In the name of security and protection we forget our basic human values. Fundamental human rights are flagrantly violated. So, my first point here today is that we need to turn this narrative on its head and understand that the best way to feel safe and secure is to build security and protection for all. Only by treating the Other as we would treat our own will we ever be safe and secure. Yes, we need rules, but let’s apply those rules with respect to human dignity and human rights. Let’s offer ourselves the opportunity to feel safe and secure in the application of our closely-held values: freedom, democracy, equality and the rule of law.

My second point is that we citizens, Greeks, Europeans, Americans, or Canadians alike all of us, we need to stand up and shout that “our values come first, policies follow in the service of values”.

My third point is that we really need those open mindsets, we need brave politicians that will focus on how refugees and migrants will become a valued social capital. And they will become this capital for a better future for all.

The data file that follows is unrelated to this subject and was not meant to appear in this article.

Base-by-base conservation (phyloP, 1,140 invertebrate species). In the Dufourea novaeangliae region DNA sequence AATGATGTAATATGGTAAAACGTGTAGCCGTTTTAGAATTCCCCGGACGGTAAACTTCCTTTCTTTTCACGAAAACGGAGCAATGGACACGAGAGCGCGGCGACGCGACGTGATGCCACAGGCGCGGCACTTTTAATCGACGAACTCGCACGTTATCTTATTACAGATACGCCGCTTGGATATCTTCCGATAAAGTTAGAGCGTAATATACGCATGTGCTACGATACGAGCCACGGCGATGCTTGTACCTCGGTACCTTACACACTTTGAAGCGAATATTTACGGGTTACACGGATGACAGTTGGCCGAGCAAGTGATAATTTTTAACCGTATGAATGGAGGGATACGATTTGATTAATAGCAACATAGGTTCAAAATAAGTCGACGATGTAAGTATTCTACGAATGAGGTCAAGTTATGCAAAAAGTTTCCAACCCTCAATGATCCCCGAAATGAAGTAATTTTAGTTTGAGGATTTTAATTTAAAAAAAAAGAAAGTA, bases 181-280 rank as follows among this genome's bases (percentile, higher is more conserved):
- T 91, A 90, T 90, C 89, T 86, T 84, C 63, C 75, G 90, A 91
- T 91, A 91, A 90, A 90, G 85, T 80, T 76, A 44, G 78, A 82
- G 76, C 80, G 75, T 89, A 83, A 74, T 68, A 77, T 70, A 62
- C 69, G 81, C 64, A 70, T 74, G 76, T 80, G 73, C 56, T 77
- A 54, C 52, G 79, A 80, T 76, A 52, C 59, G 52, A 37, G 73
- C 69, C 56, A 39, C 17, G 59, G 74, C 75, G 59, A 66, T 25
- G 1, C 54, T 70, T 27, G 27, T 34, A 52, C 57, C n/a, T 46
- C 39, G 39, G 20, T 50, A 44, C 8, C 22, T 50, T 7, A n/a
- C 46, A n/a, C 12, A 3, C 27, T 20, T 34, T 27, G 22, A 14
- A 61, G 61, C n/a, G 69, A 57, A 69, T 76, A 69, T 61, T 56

So, dear friends, I stand here today receiving this award, with this feeling that I have only done what is the most natural thing to do for a human being. That’s why I would like to conclude with what Conrad Hilton said: “There is a natural law, a divine law that obliges you and me to relieve the suffering the distressed and the destitute.”

So, what is this natural law? This natural law is not learned from books or at the University. Some people call it empathy, some compassion, humanity. But I believe that the real teacher is our own soul. Fulfilling our soul makes us soar high in the sky and when this happens, we know that we are on the right path.

At METAdrasi we stare at human suffering in the eyes and we know we have to act. By creating this culture of giving, of caring, we give the opportunity to all those who want to help, to make a difference. We call ourselves “METAdrasiotes” – let’s say, “METAdrasians” – and this award is also the recognition of the soul of METAdrasi. And here today we have with us just a small part of this dream team that made the impossible possible, of who I am so proud of and I would like us all to give them a big round of applause.

I also feel very lucky for meeting his amazing team of the Hilton Foundation: Peter, Maggie, Hannah, Shaiba, Jennifer, Breanne… They deserve a very big applause from all of us, for the amazing, the fantastic work they do!

Thank you so much!


Video courtesy of the Conrad N. Hilton Foundation